Hurricane Dorian death toll rises to 20 as US prepares for storm

5 September 2019, 16:45 | Updated: 25 October 2019, 15:04

Hurricane Dorian has left thousands needing help in the Bahamas
Hurricane Dorian has left thousands needing help in the Bahamas. Picture: PA
Nick Hardinges

By Nick Hardinges

Hurricane Dorian has so-far claimed 20 lives, with more fatalities expected as the category three storm begins to lash the USA.

Bahamian Prime Minister Hubert Minnis has warned of "generational devastation" as the aftermath revealed the true devastation.

The number of fatalities is expected to rise as many parts of the islands remain inaccessible to rescue crews.

Around 70,000 people are still in need of relief assistance.

17 of the hurricane's victims came from the Abaco Islands which were hit hardest on Sunday when the storm was ranked as a category five, the strongest possible level.

The remaining three came from Grand Bahama which was devastated by category four winds for a day and a half.

Reports are beginning to surface of the damage also being caused in the US as floods hit Charleston, South Carolina, with more than 200,000 power outages being reported across the state.

Around 70,000 people are expected to require relief assistance
Around 70,000 people are expected to require relief assistance. Picture: PA

Mr Minnis told a press conference late on Wednesday that "many families have been deeply impacted" by the catastrophic storm.

He said: "We ask you to pray for the families and loved ones of the deceased,” shortly after returning from a flyover of the Abacos.

Homes, roads and businesses were all destroyed in the Bahamas with high waters, flooding and looting all still an issue, according to those who were evacuated.

Bob Cornea, who was one of those caught up in the storm, told a reporter how he and his wife were forced to take shelter on the second storey of their son's house.

He said: "Water was up to my neck. It stayed like that for two or three hours... My son... he got us out and we got over to safety.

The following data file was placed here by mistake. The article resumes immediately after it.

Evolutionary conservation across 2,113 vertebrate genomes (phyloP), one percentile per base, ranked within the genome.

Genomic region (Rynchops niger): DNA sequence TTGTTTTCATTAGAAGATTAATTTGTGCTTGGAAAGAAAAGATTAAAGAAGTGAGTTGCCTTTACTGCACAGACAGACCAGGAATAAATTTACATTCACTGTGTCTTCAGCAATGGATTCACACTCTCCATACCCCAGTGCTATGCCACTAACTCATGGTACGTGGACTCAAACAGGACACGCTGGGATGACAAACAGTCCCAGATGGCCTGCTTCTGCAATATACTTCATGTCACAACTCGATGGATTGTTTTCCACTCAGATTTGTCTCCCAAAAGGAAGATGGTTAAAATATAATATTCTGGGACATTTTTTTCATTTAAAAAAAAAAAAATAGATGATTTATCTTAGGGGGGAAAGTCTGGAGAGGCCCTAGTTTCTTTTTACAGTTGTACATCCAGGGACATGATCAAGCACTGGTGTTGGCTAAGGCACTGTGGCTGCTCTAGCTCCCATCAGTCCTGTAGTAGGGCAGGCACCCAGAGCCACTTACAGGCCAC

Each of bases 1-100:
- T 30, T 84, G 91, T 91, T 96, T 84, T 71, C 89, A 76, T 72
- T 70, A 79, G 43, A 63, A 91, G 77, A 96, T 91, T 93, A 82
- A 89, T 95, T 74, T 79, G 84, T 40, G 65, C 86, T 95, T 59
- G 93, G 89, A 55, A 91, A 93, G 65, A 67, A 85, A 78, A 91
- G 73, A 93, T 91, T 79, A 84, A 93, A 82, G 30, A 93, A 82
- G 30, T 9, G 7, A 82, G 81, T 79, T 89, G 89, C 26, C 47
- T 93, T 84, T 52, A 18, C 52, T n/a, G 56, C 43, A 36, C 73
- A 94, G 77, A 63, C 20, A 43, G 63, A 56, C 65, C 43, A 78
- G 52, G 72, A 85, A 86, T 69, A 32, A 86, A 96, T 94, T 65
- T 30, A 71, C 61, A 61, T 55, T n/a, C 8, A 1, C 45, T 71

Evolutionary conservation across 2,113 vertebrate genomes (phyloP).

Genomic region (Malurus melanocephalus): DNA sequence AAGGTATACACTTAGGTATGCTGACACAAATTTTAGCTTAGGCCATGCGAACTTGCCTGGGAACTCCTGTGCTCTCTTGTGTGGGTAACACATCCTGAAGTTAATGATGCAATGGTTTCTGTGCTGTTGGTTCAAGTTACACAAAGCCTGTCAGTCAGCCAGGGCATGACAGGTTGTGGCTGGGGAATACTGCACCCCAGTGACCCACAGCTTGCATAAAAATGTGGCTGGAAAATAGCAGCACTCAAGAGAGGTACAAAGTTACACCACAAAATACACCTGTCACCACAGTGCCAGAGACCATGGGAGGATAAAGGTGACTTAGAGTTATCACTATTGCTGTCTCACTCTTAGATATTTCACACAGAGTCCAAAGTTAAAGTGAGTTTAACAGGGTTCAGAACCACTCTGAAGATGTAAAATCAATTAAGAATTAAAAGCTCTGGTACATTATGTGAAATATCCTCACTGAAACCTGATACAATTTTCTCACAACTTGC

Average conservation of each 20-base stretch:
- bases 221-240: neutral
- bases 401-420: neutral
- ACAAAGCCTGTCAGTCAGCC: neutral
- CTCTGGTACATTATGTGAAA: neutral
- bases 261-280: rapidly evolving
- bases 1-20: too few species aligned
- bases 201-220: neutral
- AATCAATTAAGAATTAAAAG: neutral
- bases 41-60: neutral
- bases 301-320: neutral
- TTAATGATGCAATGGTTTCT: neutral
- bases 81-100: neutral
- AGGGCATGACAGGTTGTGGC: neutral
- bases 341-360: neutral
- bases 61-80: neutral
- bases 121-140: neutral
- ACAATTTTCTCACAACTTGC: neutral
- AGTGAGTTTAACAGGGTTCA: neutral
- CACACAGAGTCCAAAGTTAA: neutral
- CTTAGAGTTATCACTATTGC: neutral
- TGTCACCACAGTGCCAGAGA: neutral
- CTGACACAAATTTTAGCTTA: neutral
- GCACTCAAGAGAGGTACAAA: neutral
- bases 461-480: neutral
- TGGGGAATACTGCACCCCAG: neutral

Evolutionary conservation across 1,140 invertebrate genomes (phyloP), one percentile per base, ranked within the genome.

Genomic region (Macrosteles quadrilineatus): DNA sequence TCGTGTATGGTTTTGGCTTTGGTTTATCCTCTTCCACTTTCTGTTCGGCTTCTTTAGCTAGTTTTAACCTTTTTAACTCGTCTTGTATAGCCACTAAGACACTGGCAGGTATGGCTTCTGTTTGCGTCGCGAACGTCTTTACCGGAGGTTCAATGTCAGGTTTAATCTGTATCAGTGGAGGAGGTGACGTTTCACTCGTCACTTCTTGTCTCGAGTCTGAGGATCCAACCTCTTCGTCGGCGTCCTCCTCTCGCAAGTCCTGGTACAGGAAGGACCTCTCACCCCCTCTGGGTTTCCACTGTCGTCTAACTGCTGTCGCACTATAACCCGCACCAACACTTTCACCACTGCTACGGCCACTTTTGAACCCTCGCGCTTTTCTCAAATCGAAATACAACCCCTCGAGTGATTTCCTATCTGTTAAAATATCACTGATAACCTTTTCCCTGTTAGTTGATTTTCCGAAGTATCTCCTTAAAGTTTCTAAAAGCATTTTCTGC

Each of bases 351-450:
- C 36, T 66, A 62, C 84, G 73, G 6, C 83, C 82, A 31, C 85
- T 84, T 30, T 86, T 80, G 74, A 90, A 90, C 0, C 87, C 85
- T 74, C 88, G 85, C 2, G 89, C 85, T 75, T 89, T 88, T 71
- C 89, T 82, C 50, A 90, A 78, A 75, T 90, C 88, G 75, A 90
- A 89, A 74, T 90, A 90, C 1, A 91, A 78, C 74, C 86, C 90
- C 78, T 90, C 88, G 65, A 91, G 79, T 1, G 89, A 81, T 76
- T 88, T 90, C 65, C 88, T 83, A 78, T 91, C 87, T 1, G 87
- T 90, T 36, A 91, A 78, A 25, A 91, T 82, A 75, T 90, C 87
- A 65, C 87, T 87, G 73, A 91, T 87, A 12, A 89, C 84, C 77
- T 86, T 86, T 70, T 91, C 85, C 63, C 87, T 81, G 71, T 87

"We've been through all kinds of hurricanes, all kinds of storms: never anything that bad. I mean, it was like we were standing in the middle of the ocean. That's what it looked like. Waves, the water just crashing in over us. Horrifying. Absolutely horrifying."

Hurrican Dorian is expected to cause damage to US towns and cities and could be a threat to life
Hurrican Dorian is expected to cause damage to US towns and cities and could be a threat to life. Picture: PA

The Royal Navy has begun launching operations to help deliver aid to families and communities in the country.

A Royal Fleet Auxiliary landing ship has been sent to work alongside the Royal Bahamas Defence Force, delivering shelter kits, water and other essentials to the island of Great Abaco.

Captain Rob Anders, commanding officer of RFA Mounts Bay, said: "I am pleased to be able to use our people and equipment to send water and food ashore to provide aid to the Bahamian people.

"We hope that our presence in the area in the immediate aftermath of Hurricane Dorian will provide some peace of mind and reassurance to all those affected."

With the worst of the weather now expected to be behind the devastated country, Hurricane Dorian began its journey closer to the USA and initially weakened to a category two storm.

US authorities have been preparing residents for a potential catastrophe
US authorities have been preparing residents for a potential catastrophe. Picture: PA

However in approaching US shores wind speeds have sped up, moving the storm back up to a category three as coastal towns and cities brace themselves for destruction.

More than 1,500 people have taken refuge across 28 shelters in the port city of Charleston, South Carolina with 115mph winds also expected to lash low-lying coasts of Georgia and North Carolina.

Store and restaurant owners have boarded up their businesses with wood and corrugated metal in the city's central area, and about 830,000 people were under mandatory evacuation orders on the South Carolina coast.

On Tybee Island, Georgia, just outside of Savannah, Debbie and Tony Pagan stacked beds, couches and sandbags to block doors before evacuating.

Their home flooded during Hurricane Matthew in 2016 and Irma in 2017, and with it still being relatively early in this year's hurricane season they are fearing for the worst.

"It's a terrible way to live," Debbie Pagan said.

"We have the whole month of September and October to go. How would you like to be living on pins and needles?"

Satellite images of Dorian show the size and scale of the storm and NASA have kept a close eye on its path.

Astronaut Nick Hague tweeted saying: "You can feel the power of the storm when you stare into its eye from above. Stay safe everyone!"

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